Simple carbohydrates contain small amounts of sugar molecule. Sources include candy cookies cakes pies soda and fruit. These types of food with the exception of fruit should not be consumed prior to exercise as the lead to fatigue. Complex carbohydrates contain large amounts of sugar molecules.
How many carbs should I eat? Carbs should make up 60 to 70% of your total calories, to figure out the amount that is right for you, multiply your weight in pounds by 3.2 or in kilo grams by 7 this will give you the number of grams you should consume daily. Good sources of carbs
The best sources for carbs are gain products such as bread, rice, cereal and pasta. Other sources include fruits vegetable preferable green leafy vegetables and low fat dairy products.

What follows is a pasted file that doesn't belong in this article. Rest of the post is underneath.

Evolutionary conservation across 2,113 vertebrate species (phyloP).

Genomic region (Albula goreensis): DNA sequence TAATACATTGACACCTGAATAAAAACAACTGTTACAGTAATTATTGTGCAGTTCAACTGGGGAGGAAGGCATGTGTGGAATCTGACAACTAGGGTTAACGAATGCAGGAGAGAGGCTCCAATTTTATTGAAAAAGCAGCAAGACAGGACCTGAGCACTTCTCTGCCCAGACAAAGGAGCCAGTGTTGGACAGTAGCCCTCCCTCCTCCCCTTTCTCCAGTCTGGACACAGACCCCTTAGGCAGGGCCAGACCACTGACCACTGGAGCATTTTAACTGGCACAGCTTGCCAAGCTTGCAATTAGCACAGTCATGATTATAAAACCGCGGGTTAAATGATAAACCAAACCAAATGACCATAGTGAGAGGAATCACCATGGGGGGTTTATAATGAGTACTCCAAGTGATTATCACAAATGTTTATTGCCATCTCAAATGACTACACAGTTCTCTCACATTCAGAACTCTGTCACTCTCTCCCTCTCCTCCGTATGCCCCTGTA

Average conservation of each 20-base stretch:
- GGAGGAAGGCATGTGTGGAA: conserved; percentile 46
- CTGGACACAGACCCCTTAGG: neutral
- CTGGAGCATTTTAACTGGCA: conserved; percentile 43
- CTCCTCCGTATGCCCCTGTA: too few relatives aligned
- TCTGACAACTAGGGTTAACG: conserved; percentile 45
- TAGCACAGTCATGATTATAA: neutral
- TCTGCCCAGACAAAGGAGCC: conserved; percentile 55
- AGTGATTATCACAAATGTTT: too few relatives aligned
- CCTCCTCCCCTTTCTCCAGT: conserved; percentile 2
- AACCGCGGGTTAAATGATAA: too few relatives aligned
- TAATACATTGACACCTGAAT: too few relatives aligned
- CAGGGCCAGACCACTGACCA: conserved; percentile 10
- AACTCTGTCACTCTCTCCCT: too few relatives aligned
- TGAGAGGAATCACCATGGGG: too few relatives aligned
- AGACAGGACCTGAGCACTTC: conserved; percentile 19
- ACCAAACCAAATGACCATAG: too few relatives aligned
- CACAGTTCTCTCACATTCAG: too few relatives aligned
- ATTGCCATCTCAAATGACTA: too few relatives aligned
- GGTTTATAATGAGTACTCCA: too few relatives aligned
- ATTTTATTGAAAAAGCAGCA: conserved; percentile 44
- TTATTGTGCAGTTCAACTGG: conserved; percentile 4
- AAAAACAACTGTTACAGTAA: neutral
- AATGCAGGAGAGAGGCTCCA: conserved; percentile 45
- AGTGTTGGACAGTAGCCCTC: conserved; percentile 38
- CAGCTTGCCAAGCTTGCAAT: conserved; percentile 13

Fat provides energy to muscles during your workout, initially the body burns carbs, but as the workout becomes more intense, the body begins to use the fat as its energy source.
Fat consumption should not exceed 30% of your total calories. Foods high fats include chocolate, fried foods, hot dogs, bacon and ice cream.
Even thought fats are a necessary part of your nutrition program, it is not advisable for you to go out prior to a workout and chow down on fatty foods. Fat takes a minimum of three to five hours to digest this will make you feel lazy and the intensity of your work out will be affected.
Water intake is critical to all body functions; it makes up 70% of your body weight. Water moves nutrient throughout the body, and helps remove the waste. An inadequate supply of water in your system will cause dehydration.